php: 'PHP',
};

const CodeGroup = ({ code }) => {
  const select = useRef();
  // Set default langauge using 
-  const [language, setLanguage] = useState('curl');
+  const [language, setLanguage] = useRecoilState(codeLanguageState);
  const handleChange = event => setLanguage(event.target.value);
  useEffect(() => {
    select.current.value = language;
  }, [language]);
  return (
    <code className="c-code-group">
      <span className="c-dropdown">
        <select
          ref={select}
          name="codeSelect"
          defaultValue={language}
          onChange={handleChange}>
          {Object.keys(code).map((lang, index) => (
            <option
              key={index}
              value={lang.toLowerCase()}>{languageOptions[lang]}</option>)
          )}
        </select>
      </span>
      <>
        {Object.keys(code).map((lang, index) => (
          <CodeSnippet
            key={index}
            code={code[lang]}
            className={language === lang ? 'c-snippet c-snippet--is-active' : 'c-snippet'}
            syntax={lang} />
        ))}
      </>
    </code>
  );
};
export default CodeGroup;

In the snippet above, we make two additions to the existing CodeGroup.jsx file:

  1. Extend Recoil’s useRecoilState (line 2)
  2. Replace the useState Hook with the useRecoilState Hook and pass our state — the codeLanguageState atom, in this case — as a param (line 18)

Recoil’s useRecoilState API is identical to React’s useState Hook, with the major difference being that our state can be shared between components.

Hurray! Our app now stores language preference across multiple pages.

If you’re still following along with the starter file, congratulations. The final step is to go to the Home.jsx and Payments.jsx files in the /views directory and undo the comments to import the CodeSnippet component to the Home and Payments pages.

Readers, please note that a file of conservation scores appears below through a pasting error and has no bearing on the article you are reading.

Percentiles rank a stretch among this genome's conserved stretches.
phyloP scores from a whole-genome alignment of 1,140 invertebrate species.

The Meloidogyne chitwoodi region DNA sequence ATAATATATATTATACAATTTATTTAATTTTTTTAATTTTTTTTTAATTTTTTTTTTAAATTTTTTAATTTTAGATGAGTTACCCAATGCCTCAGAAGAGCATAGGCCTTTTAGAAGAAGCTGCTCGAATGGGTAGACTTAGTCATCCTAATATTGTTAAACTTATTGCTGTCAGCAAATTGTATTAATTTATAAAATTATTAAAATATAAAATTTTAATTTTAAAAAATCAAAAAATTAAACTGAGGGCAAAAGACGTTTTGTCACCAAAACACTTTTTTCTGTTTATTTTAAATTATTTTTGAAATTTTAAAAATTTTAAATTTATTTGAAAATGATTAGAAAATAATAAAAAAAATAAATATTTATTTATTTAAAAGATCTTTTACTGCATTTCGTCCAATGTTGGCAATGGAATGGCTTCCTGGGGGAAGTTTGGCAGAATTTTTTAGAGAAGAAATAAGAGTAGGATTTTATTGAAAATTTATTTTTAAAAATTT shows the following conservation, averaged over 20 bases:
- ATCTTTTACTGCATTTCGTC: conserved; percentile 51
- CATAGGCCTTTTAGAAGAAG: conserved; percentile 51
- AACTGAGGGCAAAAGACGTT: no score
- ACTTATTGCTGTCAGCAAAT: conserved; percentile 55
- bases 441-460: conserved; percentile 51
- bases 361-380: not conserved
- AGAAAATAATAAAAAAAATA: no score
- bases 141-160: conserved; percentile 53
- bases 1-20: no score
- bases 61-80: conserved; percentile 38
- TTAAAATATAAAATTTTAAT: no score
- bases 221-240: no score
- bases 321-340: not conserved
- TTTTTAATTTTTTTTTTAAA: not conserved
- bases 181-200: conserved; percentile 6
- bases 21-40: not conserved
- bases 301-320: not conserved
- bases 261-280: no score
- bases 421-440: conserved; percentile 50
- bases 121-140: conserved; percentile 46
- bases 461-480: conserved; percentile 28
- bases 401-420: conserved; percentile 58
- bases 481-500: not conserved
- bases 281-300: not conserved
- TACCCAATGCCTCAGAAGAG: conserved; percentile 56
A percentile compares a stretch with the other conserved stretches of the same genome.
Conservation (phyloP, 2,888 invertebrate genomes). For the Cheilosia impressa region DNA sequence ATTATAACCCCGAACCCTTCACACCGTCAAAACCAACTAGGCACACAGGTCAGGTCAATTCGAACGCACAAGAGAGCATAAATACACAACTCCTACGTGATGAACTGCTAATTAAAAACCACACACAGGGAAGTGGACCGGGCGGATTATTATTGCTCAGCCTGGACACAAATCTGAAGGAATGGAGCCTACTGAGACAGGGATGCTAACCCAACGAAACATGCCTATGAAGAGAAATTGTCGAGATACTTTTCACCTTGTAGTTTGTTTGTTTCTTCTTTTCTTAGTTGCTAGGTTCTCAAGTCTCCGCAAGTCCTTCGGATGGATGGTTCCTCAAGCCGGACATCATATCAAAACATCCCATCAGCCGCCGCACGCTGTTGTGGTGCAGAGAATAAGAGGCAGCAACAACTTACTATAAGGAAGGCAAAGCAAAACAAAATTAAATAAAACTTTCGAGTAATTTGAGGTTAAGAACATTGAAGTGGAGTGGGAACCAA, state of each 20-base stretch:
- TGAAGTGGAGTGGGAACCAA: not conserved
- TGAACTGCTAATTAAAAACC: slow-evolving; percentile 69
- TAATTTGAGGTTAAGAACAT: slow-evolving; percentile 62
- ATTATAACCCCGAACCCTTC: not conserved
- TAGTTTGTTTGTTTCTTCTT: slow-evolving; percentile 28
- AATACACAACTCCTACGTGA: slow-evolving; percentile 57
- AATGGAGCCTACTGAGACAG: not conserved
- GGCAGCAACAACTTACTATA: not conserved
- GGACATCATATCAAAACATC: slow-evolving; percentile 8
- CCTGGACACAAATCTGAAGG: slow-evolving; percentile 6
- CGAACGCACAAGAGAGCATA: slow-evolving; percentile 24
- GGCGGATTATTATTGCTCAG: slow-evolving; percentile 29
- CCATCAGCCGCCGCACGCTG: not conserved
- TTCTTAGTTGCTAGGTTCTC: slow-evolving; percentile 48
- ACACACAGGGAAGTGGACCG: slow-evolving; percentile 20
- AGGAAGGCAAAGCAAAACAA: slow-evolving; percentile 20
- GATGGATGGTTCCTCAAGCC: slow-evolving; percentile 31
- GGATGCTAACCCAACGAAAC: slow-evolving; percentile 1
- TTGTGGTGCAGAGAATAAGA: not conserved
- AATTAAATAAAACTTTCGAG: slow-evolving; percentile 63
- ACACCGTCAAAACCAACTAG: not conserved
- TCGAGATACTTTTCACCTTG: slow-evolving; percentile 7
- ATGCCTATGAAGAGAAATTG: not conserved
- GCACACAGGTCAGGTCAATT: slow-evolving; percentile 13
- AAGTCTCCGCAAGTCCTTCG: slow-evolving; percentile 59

Here’s a live demo.

Session persistence with Recoil

From the demo above, you’ll notice that even though the language persists when you navigate between pages, the language resets to curl when the page is refreshed. Using Recoil and recoil-persist (a third-party library), we can add session persistence to our app in three easy steps:

Step 1: Add recoil-persist

Run yarn add recoil-persist to add recoil-persist to our app.

Step 2: Add persistence_UNSTABLE to the atom

In the store/index.js file, update the codeLanguageState with a persistence_UNSTABLE key:

import { atom } from 'Recoil';
export const codeLanguageState = atom({
  key: 'snippetLanguageState',
  default: 'curl',
+ persistence_UNSTABLE: {
+   type: 'snippetLanguageState' // type should be the same as the atom key
+ },
});
Step 3: Set initializeState prop

Update your index.js file with the following:

import React from 'react';
import ReactDOM from 'react-dom';
import { BrowserRouter } from 'react-router-dom';
import { RecoilRoot } from 'Recoil';
+ import RecoilPersist from 'recoil-persist';
import './index.css';
import App from './App';
+ const { RecoilPersist, updateState } = RecoilPersist();


ReactDOM.render(
  <React.StrictMode>
    <BrowserRouter>
-     <RecoilRoot>
+     <RecoilRoot initializeState={updateState}>
+       <RecoilPersist />
        <App />
      </RecoilRoot>
    </BrowserRouter>
  </React.StrictMode>,
  document.getElementById('root')
);

Conclusion

Now our app is complete. It’s smart enough to remember the user’s last selected language, even after a refresh. You can try it out here. Here’s a link to the Github repo, if you’d like to play around with the final code.

Full visibility into production React apps

Debugging React applications can be difficult, especially when users experience issues that are difficult to reproduce. If you’re interested in monitoring and tracking Redux state, automatically surfacing JavaScript errors, and tracking slow network requests and component load time, try LogRocket.

LogRocket is like a DVR for web apps, recording literally everything that happens on your React app. Instead of guessing why problems happen, you can aggregate and report on what state your application was in when an issue occurred. LogRocket also monitors your app's performance, reporting with metrics like client CPU load, client memory usage, and more.

The LogRocket Redux middleware package adds an extra layer of visibility into your user sessions. LogRocket logs all actions and state from your Redux stores.

Modernize how you debug your React apps — .

'Tomi Odusanya Designer | Building delightful web experiences @paystack